In this case the Appellate Division had to consider whether the spouse of a decedent was entitled to certain assets in his estate in light of the provisions of the couple’s prenuptial agreement. Upon the death of the husband, a dispute developed between the executor of the decedent’s estate and the decedent’s surviving spouse. The question was based on the terms of the couple’s prenuptial agreement.
The language of the prenuptial agreement was that the wife was entitled to liquid assets in the amount of $3,500,000, “reduced by the amounts of four (4) mortgages … and any accounts that pass to [the wife] by operation of law.” The executor’s position was that the $3,500,000 payment to the wife was to be reduced by the mortgages as well as by entire value of the money in the joint accounts to which she would be entitled. As a result, the wife should not receive any assets from the joint accounts. On the other hand, the wife’s interpretation of the agreement was that since under the law she would be entitled to 50% of the joint accounts, that the $3,500,000 payment should be reduced by the amount of the 4 mortgages and only 50% of the value of the joint accounts. Under the wife’s interpretation, she would receive more, as the base amount of $3,500,000 would be reduced by the mortgages and reduced by only half of the value of the joint accounts.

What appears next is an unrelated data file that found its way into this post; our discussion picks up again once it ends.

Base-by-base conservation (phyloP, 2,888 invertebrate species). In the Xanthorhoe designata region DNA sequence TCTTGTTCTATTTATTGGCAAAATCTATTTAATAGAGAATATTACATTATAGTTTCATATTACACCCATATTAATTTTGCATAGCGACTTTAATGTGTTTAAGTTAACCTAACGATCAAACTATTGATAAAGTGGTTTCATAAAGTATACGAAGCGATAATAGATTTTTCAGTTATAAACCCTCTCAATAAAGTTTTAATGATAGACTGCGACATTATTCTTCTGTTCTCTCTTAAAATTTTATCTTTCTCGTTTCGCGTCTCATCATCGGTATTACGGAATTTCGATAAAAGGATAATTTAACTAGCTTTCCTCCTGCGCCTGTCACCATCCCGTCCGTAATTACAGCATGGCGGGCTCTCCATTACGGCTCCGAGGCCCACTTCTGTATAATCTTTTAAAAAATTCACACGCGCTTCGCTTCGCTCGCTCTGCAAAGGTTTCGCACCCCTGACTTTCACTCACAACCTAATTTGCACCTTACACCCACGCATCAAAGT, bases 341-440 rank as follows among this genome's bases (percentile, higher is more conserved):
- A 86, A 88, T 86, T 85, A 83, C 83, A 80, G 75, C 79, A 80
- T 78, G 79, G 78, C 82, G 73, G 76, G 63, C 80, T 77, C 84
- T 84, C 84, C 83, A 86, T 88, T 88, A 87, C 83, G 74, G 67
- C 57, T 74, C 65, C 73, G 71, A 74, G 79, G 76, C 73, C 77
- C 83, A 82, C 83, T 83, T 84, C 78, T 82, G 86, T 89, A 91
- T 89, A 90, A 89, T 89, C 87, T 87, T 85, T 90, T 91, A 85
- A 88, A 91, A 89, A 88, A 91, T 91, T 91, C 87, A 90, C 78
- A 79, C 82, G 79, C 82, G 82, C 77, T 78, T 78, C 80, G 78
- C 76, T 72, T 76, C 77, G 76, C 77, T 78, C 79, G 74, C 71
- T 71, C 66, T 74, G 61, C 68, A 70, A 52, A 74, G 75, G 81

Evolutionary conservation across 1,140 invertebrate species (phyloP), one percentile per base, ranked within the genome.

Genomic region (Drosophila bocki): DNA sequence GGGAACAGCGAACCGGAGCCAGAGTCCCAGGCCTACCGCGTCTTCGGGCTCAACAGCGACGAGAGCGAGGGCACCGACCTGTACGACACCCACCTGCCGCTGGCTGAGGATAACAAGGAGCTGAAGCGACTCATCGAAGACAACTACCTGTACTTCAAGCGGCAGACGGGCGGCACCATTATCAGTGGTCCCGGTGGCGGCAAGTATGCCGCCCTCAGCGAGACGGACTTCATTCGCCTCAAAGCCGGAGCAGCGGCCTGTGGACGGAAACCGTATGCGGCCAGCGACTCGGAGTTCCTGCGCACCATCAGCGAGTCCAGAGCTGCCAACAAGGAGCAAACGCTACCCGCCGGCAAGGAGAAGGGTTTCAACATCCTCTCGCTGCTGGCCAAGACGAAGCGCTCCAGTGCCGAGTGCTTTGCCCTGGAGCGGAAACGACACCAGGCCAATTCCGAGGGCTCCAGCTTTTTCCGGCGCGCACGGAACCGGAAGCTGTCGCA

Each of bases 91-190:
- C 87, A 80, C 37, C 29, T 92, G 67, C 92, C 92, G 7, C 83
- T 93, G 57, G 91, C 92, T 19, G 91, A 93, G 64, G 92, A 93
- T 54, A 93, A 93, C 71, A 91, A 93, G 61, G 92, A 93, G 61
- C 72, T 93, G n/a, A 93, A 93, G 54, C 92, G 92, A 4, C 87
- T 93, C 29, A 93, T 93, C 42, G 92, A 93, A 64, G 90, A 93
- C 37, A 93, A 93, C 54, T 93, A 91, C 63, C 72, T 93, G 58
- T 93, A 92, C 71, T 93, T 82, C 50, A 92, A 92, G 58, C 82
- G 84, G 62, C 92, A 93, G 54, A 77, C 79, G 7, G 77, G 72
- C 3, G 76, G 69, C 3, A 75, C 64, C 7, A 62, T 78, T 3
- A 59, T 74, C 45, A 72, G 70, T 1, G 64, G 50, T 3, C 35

The differing interpretations of the terms of the prenuptial agreement formed the basis for estate litigation before the Surrogate’s Court. The Surrogate’s Court sided with the wife, granting her motion for summary judgement. The executor appealed.